Why? For those of us who are still living and working in cities, ‘grab and go’ autonomous retail could become a reality, thanks to a mix of different automated systems, said Kurt Marko.
Where the public sector has often struggled is in expressing its need in a way that the market can understand, that civil society can understand. Sometimes we're trapped in our own language. We often don't work in teams to express that need. So we've set out a series of challenges to, in a sense, reveal the things that we'd like the technology sector to help us solve, such as 3D visualisation and planning consultation.
Why? In the midst of COVID-19’s assault on our world, London’s Chief Digital Officer Theo Blackwell observed that autonomous systems, sensors, and the connected world can still help human beings live together harmoniously, as long as need is matched with technology via a focus on open data.
No way, Huawei! Brexit Britain's decision to ban Chinese firm from 5G rollout will please Trump, but cripple the UK's infrastructure future
Requiring operators to remove Huawei equipment from their 5G networks by 2027 will add hundreds of millions to the cost and further delay roll out. This means a cumulative delay to 5G rollout of two to three years and costs of up to £2 billion.
Why? But all of this could be just a pipe dream if the supporting 5G infrastructure isn’t there – a challenge that the UK will be grappling with next year as it strips Huawei hardware out of its networks. That 2020 decision seemed designed to appease President Trump in his trade war with China.
There is no practical reason why trust in AI cannot be created now - Rolls-Royce’s bold ethical initiative takes shape
The announcement is based around two main elements. The first is an AI ethics framework that any organization across multiple sectors can use to make ethical decisions around the deployment of critical and non-critical applications. The second aspect is a five-layer checking system focused on the output of algorithms, with the intention of preventing biases developing undetected and building faith that they are trustworthy.
Why? AI is at the core of the smarter, greener, more efficient world promised by new technologies – despite occasional problems with rogue algorithms (A-level results, anyone?). Perhaps the dominant theme of diginomica’s 2020 coverage of this hot-button technology was its ethical dimensions. Yet there is no reason why trust in AI cannot be created now, suggested Stuart Lauchlan in his September analysis of Rolls Royce’s ethical AI initiative.
We'll never be able to fully adopt things unless we're transparent and we understand that we can get the value out of them. And we won't know what's what's going on in there. That for me is the key: to remain transparent and explainable, but that needs to happen at the right level and in the right way.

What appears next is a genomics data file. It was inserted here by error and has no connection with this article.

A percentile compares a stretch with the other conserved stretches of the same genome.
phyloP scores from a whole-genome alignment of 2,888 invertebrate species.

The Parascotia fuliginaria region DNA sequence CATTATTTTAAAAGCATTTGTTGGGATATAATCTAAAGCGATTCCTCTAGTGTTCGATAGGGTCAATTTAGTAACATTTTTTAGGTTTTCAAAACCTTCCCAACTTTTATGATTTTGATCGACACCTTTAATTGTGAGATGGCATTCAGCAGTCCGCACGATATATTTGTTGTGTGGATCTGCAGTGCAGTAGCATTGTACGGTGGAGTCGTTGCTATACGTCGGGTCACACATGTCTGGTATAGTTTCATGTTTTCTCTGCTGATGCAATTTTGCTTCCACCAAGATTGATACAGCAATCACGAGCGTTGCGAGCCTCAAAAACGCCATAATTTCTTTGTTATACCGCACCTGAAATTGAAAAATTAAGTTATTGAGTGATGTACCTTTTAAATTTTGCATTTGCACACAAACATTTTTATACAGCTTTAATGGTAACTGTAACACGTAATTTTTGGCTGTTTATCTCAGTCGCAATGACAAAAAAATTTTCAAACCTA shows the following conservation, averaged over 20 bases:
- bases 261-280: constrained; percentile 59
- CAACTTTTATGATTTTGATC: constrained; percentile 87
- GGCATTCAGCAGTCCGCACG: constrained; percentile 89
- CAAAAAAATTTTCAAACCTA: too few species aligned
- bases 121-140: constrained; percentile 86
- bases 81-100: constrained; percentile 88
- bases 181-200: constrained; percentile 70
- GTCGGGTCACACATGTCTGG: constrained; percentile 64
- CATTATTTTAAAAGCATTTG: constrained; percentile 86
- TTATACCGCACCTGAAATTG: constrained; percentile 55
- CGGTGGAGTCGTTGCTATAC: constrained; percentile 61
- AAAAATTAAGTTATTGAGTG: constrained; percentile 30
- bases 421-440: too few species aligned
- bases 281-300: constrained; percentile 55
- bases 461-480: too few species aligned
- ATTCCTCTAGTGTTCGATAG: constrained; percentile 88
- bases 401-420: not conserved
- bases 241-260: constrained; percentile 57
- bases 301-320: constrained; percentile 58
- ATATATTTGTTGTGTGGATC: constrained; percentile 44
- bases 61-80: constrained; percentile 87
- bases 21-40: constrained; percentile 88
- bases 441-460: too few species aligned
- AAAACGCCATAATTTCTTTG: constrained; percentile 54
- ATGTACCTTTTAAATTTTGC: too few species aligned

Why? For Capgemini, the key is transparency. If your organization can’t be open and transparent about its processes – about why it is seeking personal data, applying algorithms to it, or denying someone services – then it shouldn’t be doing those things in the first place.
If we don't have the uncomfortable conversations, the vacuum gets wider at both ends. With a lot of the black professionals that I work with in the tech sector, some of them feel uncomfortable talking about racism or biases within technology. And a lot of the white people that we work with also feel uncomfortable, because they don't know the right words to say and they don't want to be deemed racist. So the two sides don't talk, they don't come together to resolve these issues.
Why? A determination to be trustworthy and open is only one component of ethical AI. It is also vital to ensure that diversity, gender balance, and BAME representation challenge the status quo of coding being the preserve of young, white males. This demands some difficult conversations.
We understand that such uncertainty can naturally breed caution, but it also presents new opportunities: the digital foundations are in place for firms to now accelerate their automation and augmentation journeys. Equipping the workforce with the skills needed to capitalise on emerging AI technologies is the next major hurdle.
Why? Derek du Preez reported in August that Microsoft believes the UK is falling behind its competitors in the race to develop AI solutions and be ready for their adoption. But the UK is not alone, Derek suggested: decision-makers everywhere are less confident in the concept of AI at scale and are going back to basics [https://diginomica.com/executives-less-confident-ai-scale-2020-going-ba…]. At least, that was the view set out in PwC’s annual AI Priorities Report. The next one is due in early 2021: will the pandemic have changed things? It’s safe to assume it will have focused the debate.